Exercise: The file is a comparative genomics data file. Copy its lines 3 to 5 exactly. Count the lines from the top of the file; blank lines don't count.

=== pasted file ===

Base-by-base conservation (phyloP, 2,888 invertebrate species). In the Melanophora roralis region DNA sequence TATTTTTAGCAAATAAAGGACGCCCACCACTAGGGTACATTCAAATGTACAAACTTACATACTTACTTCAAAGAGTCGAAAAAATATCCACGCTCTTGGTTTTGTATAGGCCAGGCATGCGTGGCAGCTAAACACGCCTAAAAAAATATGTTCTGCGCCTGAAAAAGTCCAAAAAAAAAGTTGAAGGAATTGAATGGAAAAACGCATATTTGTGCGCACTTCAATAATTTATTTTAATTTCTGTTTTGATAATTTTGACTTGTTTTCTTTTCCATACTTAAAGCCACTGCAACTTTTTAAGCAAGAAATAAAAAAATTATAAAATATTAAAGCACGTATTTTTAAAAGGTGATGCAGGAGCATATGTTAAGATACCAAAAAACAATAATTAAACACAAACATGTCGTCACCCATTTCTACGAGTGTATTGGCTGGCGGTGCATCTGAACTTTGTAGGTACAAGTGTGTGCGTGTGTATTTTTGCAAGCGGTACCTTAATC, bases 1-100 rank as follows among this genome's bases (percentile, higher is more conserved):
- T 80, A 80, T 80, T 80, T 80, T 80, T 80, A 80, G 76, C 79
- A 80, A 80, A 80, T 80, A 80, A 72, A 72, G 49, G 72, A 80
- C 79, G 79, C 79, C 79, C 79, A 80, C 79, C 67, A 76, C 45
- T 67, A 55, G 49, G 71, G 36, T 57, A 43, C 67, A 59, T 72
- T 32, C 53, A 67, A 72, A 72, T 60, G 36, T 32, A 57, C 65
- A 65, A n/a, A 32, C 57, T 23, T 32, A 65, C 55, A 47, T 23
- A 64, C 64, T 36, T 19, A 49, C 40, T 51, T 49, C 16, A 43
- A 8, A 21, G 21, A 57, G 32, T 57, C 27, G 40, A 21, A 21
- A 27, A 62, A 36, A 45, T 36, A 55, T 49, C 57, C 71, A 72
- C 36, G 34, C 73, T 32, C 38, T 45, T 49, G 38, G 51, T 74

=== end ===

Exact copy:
- A 80, A 80, A 80, T 80, A 80, A 72, A 72, G 49, G 72, A 80
- C 79, G 79, C 79, C 79, C 79, A 80, C 79, C 67, A 76, C 45
- T 67, A 55, G 49, G 71, G 36, T 57, A 43, C 67, A 59, T 72